How we are protecting against the flu

The flu is raging around the country. Even those who are pro flu shot admit that the flu shot is not effective this year. So what is our family doing to protect ourselves as best we can?

The first thing we are doing is elderberry, every day to help build our immunity. We got some in gummy form to send to our daughter at college, so it is easy to take, no messing with a spoon and a syrup in her dorm room. We also sent oscillococcinum to use if she does contract  the flu. It is a homeopathic alternative to Tamiflu, which can have terrible side effects. In conjunction with elderberry, it helps shorten the length of the flu.

We are also staying home more, not being out in the public when we can help it. When we do need to go out, we wipe down shopping carts and use hand sanitizer after interacting with others, using card readers etc.

Along with getting back on track taking our Vitamin D3 and K2, I also wanted to add something else as an immunity booster. Then I remembered honey & garlic, and lemon, ginger, & honey.

I often will eat a clove or two of raw garlic if I feel a cold coming on. It works, but is definitely not pleasant. Infusing garlic in honey helps mellow flavor of the garlic, and the honey has natural germ fighting and immune boosting properties of it’s own.

So at the store, I purchased organic lemons, ginger root, and garlic, and some raw (not pasteurized) honey. For both of these mixtures together, I used about a pint of honey.

My first step was getting the garlic ready. For my 8 ounce jar I used 3 heads of garlic.

I separated the cloves, and removed the papery skins. Rolling  the cloves vigorously, while rolled up in a silicone pot holder really speeds this process  up.

Once the cloves were ready,  I simply placed them in my jar and covered them with honey. I will let this sit on my counter for a few days, and then refrigerate them, where they will last for several months easily.

The process for the other infusion is very similar. I started by peeling a couple of knobs of ginger. It is really simple to do by just scraping a spoon against the thin skin. Then I thinly sliced the ginger.

Using a mandolin, I thinly sliced 2 lemons. When placing them in the jar, I alternated between the lemons and ginger.

Once the pint jar was nearly filled, I added the honey.

I will take both of these simply by eating a small spoonful once a day. You could add them to hot water or a tea, but I don’t want to destroy any of the benefits of the honey by heating it too much. If you feel illness coming on, you take it multiple times during the day.

I hope this helps give you another tool to help your family stay healthy during this terrible cold and flu season

 

 

 

 

MYO Body Wash

In my ongoing quest to make our lives healthier, I have switched our family away from mainstream soaps and body washes. Sodium lauryl sulfate is the ingredient in soaps, detergents, and even toothpastes that causes them to foam.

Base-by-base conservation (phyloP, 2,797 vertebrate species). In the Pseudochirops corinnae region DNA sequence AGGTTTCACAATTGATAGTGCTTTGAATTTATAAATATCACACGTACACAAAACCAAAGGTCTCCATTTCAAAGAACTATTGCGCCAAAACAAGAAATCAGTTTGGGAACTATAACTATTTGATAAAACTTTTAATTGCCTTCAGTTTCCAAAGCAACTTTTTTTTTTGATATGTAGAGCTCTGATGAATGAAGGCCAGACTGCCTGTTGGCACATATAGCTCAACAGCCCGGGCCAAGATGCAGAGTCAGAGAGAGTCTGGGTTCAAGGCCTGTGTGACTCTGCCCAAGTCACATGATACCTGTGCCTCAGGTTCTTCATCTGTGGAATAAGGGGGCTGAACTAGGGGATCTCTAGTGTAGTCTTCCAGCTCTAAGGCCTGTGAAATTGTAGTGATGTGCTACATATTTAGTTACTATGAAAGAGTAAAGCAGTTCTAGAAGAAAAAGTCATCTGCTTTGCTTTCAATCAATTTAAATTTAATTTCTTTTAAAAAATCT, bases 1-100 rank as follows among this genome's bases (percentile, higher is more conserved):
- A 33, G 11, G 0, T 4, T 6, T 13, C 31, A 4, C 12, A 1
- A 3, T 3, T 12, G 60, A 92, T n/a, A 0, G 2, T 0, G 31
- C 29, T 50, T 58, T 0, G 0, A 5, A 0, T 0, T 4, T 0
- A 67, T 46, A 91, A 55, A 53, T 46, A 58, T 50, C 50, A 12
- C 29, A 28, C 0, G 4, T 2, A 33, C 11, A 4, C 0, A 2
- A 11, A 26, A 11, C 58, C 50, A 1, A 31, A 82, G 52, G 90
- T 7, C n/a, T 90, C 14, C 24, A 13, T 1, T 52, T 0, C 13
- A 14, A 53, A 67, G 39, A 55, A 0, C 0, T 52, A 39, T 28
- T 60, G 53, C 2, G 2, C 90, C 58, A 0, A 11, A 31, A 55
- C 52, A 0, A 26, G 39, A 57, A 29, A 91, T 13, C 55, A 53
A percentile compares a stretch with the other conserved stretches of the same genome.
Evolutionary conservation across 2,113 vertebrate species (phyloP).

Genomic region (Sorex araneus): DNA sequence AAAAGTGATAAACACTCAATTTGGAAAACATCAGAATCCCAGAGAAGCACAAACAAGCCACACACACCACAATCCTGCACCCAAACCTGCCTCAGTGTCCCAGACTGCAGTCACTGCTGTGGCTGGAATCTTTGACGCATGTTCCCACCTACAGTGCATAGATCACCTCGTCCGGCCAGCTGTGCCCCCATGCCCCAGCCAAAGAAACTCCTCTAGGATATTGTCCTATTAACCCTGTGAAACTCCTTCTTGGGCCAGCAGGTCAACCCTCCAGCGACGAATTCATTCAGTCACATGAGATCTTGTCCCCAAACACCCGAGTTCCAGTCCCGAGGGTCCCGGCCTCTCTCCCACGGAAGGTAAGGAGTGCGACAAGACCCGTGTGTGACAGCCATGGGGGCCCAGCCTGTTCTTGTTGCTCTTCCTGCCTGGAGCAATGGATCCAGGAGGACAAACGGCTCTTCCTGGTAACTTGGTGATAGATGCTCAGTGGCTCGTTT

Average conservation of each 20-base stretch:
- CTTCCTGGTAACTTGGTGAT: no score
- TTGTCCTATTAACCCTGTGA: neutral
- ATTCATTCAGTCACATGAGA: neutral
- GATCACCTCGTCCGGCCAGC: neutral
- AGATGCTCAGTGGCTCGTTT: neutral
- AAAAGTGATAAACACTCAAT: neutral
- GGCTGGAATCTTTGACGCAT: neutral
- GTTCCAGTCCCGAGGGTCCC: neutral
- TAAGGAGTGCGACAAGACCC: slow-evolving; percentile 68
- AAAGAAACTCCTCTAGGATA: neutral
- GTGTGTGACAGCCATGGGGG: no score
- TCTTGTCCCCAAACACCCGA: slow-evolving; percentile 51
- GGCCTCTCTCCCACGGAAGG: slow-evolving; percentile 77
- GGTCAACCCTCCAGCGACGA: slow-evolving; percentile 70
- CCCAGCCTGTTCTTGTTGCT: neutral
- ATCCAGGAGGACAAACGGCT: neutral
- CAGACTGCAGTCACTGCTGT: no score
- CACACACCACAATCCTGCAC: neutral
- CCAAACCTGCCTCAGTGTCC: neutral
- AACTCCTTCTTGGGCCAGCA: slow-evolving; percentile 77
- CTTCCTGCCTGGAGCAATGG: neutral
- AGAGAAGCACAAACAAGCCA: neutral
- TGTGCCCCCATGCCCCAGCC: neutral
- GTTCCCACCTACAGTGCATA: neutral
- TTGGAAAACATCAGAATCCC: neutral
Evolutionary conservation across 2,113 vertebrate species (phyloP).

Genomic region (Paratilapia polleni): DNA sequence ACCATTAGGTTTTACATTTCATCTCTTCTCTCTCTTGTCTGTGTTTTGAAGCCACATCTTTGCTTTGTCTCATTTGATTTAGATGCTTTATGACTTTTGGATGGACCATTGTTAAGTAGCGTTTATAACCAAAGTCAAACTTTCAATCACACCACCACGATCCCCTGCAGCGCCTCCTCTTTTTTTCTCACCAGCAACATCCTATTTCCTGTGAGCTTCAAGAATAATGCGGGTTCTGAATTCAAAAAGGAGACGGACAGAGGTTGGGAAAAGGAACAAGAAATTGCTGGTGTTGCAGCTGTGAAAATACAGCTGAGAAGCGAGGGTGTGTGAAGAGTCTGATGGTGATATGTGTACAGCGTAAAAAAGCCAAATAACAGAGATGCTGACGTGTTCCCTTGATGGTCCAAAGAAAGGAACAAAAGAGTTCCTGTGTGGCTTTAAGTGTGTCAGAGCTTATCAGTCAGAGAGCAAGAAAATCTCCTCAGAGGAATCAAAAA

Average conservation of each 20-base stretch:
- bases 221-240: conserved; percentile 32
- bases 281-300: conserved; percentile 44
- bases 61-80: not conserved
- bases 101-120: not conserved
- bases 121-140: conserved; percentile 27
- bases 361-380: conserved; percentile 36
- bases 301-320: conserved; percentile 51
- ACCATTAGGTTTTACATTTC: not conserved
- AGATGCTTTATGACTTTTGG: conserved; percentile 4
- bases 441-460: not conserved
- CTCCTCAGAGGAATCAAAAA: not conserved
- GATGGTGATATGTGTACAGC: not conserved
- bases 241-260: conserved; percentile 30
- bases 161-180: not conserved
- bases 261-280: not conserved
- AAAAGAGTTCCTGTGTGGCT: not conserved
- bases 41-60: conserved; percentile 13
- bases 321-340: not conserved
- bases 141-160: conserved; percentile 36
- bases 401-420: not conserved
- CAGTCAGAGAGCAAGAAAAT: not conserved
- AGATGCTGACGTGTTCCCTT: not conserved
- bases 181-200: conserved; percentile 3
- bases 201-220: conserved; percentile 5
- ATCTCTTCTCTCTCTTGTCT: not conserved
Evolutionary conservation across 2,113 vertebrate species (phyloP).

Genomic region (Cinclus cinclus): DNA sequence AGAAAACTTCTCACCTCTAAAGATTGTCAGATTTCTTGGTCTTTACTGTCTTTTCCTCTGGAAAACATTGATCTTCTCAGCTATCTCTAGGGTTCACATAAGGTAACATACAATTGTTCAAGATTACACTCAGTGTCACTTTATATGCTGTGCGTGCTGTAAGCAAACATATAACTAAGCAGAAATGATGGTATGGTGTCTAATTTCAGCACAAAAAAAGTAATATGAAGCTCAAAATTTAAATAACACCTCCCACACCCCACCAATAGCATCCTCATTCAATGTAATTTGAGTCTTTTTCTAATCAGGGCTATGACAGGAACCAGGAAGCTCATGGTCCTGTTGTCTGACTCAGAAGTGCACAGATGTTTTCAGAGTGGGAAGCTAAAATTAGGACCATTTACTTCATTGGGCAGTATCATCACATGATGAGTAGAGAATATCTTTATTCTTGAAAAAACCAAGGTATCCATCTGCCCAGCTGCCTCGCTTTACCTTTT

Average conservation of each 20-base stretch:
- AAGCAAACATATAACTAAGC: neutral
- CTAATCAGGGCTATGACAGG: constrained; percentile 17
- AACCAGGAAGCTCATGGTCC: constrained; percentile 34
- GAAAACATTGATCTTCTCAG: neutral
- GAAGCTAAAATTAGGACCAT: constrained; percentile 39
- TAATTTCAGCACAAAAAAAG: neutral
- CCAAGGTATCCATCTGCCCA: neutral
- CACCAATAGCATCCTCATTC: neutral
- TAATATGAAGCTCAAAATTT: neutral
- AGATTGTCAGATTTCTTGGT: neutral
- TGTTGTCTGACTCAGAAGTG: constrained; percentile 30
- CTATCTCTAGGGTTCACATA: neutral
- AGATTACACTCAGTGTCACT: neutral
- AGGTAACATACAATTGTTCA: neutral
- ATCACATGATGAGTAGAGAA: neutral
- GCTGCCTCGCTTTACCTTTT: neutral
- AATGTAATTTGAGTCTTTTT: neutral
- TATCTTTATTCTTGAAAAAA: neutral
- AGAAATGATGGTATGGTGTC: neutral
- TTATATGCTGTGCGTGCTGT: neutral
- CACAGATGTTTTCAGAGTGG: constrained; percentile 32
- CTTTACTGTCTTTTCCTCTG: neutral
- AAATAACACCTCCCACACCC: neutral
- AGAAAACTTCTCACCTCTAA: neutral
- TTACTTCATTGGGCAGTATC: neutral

Check out this info from Kitchen Stewardship (where Katie references an article from Natural News) :

Sodium lauryl sulfate did not start off as a detergent that was meant for use in consumer products. It was initially sold as an industrial strength detergent primarily used for heavy duty cleaners and degreasers. It is now found in products which are in close and frequent contact with human skin. The reason it is used in so many products today is that consumers have come to expect abundant lather in products that are supposed to cleanse in some way. It is one of the most largely manufactured chemicals in the United States since many companies use it as a cheap lathering agent.

The other reasons listed for sodium lauryl sulfate’s transgressions include:

  1. irritates and dries out skin
  2. allows toxins to penetrate
  3. is toxic
  4. erodes eyes, gums, and hair follicles (yep, gum disease from toothpaste and hair loss from shampoo…makes sense, right?)

So, because of these concerns, we have switched to natural body washes, and I make our own toothpaste. But I haven’t been really happy with the alternatives- the natural body washes were more expensive, even with buying them through our natural foods co-op. Plus they didn’t smell as fragrant, and of course, didn’t have the great lather we were used to. So I began thinking of alternatives.

I looked up how to make your own body wash, and it is pretty common sense: grate a bar of soap in some hot water, mix and pour into your bottle.

I have not dived into soap making yet, because to be honest, the lye part of the process scares me, so I used 2 soaps: a piece of Zum Bar soap I got from our local grocery store. (They sell in bulk in the natural section, or you can purchase regular bars). I love that they are a a local company, and their soaps are so fragrant, I actually associate the smell with health food stores)

Katie also had a bar of lavender goats milk soap she hadn’t used yet that a homeschooling friend made. She makes a wonderful variety of soaps, we even gave them as Christmas gifts last year. Her company is called Red Shed Soap company. I used this to make Katie’s body wash.